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Review: Unmade Beds (2009)

Directed by: Alexis dos Santos | 93 minutes | drama, , | Actors: , Déborah François, , Iddo Goldberg, Richard Lintern, Katia Winter, Leonardo Brzezicki, Alexis Dos Santos, , , , , , , Florencia Braier, Sinead Dosset , Rosie Edwards, , Kai Milsted, , , , Heather Wright, Sharon Young

‘Unmade Beds’, by the Argentinian filmmaker Alexis Dos Santos, is a type of film house film that has many relatives. It’s a film that feels casual, is melancholic, and, like many other art house films before it, focuses on relationships and itinerant youth looking for a guiding philosophy in their lives and a connection with like-minded people. They are often “free spirits” who spend the night in hostels and inns abroad and live in a diverse, international group. Action is often hard to find in these types of films, and the plot is also subordinate to things like atmosphere and characters. There is a lot of philosophy, while enjoying a cup of coffee and / or a cigarette, on major subjects such as Love, relationships, differences between men and women, finiteness, and (lost) youth. has made several films in this subgenre, Cédric Klapisch did it with his ‘L’auberge espagnol’ (with Audrey Tautou among others), Richard Linklater with ‘Before Sunrise’ and ‘Before Sunset’, and Wong Kar-Wai with the atmospheric ‘In the Mood for Love’, where ‘Unmade Beds’ director Alexis Dos Santis claims to be inspired by. It is of course difficult to play new sounds in this genre, but as long as the atmosphere is attractive, the characters appear authentic, and the actors have a nice chemistry together, this should not be a problem. And fortunately these elements in ‘Unmade Beds’ are fine. and Wong Kar-Wai with the atmospheric ‘In the Mood for Love’, which inspired ‘Unmade Beds’ director Alexis Dos Santis. It is of course difficult to play new sounds in this genre, but as long as the atmosphere is attractive, the characters appear authentic, and the actors have a nice chemistry together, this should not be a problem. And fortunately these elements in ‘Unmade Beds’ are fine. and Wong Kar-Wai with the atmospheric ‘In the Mood for Love’, which inspired ‘Unmade Beds’ director Alexis Dos Santis. It is of course difficult to play new sounds in this genre, but as long as the atmosphere is attractive, the characters appear authentic, and the actors have a nice chemistry together, this should not be a problem. And fortunately these elements in ‘Unmade Beds’ are fine.

The biggest philosophical question in ‘Unmade Beds’ is formulated by Déborah François on the basis of a statement from her ex-boyfriend. He thought, she says, that people are always islands and can never quite get together in a relationship. It always remains 1 + 1. She herself hopes that it is possible that two people can really merge in a relationship and become one. A Jerry Maguire-esque “you complete me” thought, then. Hugh Grant struggled with the same dilemma in About a Boy. François, whose contemplative view is strongly reminiscent of Emmanuelle Devos, is always interesting to look at, although her philosophy leads to nothing in the end. It is never clear what she wants, where she wants to go, and whether she will get there. Still, taken in isolation, her scenes are often intriguing. Her relationship with “X-ray man” Michiel Huisman is quite interesting and the two players interact nicely with each other. The characters – just like the actors – have a casual relationship, guided by fate and impulsivity. They try to establish unconventional rules, perhaps to make their eventual togetherness and possible future together have more value. Some scenes are somewhat reminiscent of ‘Before Sunrise’, for example the playful way in which they meet (he determines the day, and she the place where they will meet again, but some things are left to chance); and the scene where they are going to do something she’s never done seems to be inspired by ‘Breakfast at Tiffany’s’.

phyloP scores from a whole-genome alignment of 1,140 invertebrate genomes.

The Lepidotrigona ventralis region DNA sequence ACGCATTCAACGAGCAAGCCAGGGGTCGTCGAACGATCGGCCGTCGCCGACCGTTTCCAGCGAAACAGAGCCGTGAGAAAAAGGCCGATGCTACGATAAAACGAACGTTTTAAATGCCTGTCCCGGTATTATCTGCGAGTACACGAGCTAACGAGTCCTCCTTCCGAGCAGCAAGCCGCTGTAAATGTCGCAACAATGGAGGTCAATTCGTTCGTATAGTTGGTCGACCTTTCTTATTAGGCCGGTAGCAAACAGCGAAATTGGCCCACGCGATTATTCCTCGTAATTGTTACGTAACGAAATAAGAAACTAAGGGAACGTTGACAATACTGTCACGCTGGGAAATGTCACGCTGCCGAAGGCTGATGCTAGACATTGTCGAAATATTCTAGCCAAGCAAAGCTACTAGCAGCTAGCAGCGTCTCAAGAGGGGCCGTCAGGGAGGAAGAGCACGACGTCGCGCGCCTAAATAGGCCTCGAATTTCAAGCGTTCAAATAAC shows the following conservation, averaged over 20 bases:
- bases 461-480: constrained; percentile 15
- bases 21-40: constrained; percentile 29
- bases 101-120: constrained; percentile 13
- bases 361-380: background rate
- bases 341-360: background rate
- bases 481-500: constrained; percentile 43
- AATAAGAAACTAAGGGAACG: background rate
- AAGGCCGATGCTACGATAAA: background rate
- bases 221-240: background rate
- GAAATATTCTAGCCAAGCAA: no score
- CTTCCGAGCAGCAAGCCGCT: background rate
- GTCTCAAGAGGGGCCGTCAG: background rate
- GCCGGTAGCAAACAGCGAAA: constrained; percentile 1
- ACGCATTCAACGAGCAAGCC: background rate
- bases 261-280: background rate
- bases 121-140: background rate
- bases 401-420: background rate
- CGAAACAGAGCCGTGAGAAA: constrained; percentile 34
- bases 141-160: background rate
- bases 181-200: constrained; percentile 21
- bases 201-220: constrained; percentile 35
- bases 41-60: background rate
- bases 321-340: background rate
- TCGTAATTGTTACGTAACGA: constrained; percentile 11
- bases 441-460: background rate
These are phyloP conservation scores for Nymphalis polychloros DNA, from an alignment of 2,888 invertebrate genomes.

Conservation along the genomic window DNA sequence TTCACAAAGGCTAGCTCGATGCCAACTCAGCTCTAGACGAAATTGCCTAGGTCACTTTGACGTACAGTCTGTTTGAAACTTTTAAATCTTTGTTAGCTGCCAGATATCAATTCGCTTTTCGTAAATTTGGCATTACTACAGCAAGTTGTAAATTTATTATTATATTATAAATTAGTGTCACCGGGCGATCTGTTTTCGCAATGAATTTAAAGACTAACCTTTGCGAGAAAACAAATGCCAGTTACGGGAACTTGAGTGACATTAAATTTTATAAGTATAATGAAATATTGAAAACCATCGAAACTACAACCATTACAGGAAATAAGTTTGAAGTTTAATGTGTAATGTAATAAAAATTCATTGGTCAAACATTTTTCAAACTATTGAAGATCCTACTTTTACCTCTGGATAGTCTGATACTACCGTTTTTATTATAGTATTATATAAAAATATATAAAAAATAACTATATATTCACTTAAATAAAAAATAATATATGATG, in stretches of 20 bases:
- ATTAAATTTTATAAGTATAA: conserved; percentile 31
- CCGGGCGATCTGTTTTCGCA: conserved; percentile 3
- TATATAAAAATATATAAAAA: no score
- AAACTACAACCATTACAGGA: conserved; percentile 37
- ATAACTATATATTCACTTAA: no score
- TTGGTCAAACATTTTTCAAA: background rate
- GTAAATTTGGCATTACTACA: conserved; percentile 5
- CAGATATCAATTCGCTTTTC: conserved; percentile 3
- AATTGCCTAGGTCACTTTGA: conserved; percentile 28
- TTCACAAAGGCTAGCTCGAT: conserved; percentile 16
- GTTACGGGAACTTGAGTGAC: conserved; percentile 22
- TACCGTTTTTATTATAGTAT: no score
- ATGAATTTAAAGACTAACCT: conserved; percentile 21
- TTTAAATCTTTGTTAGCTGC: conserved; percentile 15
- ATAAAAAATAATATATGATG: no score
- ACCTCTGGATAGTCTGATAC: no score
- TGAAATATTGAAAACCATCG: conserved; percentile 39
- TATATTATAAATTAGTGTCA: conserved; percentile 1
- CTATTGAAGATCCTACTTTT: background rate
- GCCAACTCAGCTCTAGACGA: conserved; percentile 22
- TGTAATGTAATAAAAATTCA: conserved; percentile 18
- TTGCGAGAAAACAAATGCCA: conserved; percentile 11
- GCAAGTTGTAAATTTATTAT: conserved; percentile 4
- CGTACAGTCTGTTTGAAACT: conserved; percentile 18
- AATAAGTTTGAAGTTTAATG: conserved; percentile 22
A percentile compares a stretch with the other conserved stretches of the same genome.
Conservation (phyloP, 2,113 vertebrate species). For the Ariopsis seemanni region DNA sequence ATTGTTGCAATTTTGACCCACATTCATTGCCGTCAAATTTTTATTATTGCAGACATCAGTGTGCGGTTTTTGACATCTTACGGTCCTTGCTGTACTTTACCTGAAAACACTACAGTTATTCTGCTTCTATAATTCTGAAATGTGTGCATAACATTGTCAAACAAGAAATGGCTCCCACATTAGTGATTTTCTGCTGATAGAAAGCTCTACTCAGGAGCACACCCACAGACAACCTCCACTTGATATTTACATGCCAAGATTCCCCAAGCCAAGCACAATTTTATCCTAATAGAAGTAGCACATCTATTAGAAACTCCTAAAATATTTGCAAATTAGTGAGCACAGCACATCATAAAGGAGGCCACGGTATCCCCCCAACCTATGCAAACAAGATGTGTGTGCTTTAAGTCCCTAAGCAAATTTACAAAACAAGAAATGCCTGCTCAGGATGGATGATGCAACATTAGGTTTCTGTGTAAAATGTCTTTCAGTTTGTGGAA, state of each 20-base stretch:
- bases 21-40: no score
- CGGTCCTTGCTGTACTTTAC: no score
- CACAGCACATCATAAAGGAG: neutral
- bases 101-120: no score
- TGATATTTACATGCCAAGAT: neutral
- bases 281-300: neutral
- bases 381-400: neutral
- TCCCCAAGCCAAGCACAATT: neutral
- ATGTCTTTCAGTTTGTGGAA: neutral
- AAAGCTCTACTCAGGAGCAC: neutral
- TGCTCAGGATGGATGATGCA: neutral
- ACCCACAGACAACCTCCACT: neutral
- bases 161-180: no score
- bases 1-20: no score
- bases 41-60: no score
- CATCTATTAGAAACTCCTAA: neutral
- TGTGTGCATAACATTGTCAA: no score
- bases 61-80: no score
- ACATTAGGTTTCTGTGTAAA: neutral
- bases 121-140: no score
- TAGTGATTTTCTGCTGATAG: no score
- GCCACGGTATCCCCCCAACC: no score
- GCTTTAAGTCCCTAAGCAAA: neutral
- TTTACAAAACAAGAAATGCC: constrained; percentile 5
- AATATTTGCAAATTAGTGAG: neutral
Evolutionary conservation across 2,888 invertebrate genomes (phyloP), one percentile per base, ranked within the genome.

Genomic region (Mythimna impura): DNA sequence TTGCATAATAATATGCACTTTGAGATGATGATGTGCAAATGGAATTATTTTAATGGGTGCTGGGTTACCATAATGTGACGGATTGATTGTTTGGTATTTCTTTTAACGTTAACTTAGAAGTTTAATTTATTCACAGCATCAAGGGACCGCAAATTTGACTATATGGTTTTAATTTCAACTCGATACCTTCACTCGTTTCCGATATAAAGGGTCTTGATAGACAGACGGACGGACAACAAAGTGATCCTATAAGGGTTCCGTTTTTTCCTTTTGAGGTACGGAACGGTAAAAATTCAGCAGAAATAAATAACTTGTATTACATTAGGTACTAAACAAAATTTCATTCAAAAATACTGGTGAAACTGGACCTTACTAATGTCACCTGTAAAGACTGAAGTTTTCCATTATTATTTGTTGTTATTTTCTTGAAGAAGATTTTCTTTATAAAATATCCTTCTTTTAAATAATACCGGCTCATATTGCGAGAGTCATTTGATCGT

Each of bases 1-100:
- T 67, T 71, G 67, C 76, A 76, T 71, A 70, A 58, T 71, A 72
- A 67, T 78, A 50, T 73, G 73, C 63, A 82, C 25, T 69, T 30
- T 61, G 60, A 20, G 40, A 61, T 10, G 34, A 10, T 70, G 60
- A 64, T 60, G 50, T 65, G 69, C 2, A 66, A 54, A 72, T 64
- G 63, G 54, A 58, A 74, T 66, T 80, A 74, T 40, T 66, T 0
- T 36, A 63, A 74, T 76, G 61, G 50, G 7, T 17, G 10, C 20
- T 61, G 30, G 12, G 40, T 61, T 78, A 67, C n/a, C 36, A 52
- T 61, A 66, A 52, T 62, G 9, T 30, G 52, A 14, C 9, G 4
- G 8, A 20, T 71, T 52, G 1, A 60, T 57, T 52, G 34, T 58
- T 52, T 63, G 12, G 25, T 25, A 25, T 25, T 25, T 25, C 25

The love scenes between Huisman and François are beautifully portrayed, just like those between Axl and his roommates. The storyline of Axl immediately carries a lot of drama – it is the traditional search for the father – but after a few tantalizing confrontations with his father, this also results in little. Perhaps this is precisely the purpose of Dos Santos: to keep the quests unfulfilled, the goals unclear, and the feelings indefinable. In itself it is commendable that he does not offer easy solutions and moreover the film relies very much on the atmosphere and emotions, blurred or not, and this crucial and successful element lifts the film above the middle bracket. The atmosphere in turn depends on convincing actors – who are present here – involved direction and intimate camera work – check – and appropriate music. Especially this music, consisting of alternative, Portishead-like rock music creates a bond with the images; It is precisely the combination of the hip, but at the same time somewhat woolly, strange music and the characters that go well with it, that make ‘Unmade Beds’ a viewing experience that will stay with you.

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